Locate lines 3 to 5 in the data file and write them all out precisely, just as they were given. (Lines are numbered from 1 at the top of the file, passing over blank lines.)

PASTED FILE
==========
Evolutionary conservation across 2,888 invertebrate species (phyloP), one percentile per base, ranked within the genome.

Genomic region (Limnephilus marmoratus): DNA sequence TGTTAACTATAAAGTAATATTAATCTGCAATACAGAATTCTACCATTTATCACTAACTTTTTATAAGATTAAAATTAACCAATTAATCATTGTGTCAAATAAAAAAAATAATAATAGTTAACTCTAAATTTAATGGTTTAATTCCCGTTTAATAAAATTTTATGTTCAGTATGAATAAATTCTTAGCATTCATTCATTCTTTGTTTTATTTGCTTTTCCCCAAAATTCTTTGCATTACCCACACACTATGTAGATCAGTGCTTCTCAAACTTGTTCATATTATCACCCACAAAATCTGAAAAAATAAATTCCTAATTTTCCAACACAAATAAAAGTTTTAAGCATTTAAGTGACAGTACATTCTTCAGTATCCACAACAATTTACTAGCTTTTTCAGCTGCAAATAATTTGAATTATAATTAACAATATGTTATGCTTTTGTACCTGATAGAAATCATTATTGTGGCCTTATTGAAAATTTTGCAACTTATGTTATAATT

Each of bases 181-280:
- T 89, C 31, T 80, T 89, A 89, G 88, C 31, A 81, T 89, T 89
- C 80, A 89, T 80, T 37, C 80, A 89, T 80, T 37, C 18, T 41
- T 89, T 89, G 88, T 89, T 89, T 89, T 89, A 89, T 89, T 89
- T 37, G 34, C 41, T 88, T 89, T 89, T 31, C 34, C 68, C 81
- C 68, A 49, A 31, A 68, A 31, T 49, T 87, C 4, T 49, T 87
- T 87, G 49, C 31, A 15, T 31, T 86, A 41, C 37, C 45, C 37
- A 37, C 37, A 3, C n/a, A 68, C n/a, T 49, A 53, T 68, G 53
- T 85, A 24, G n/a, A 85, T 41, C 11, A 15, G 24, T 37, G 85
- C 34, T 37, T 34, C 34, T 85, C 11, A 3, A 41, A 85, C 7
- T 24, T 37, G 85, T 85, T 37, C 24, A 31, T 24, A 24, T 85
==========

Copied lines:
Each of bases 181-280:
- T 89, C 31, T 80, T 89, A 89, G 88, C 31, A 81, T 89, T 89
- C 80, A 89, T 80, T 37, C 80, A 89, T 80, T 37, C 18, T 41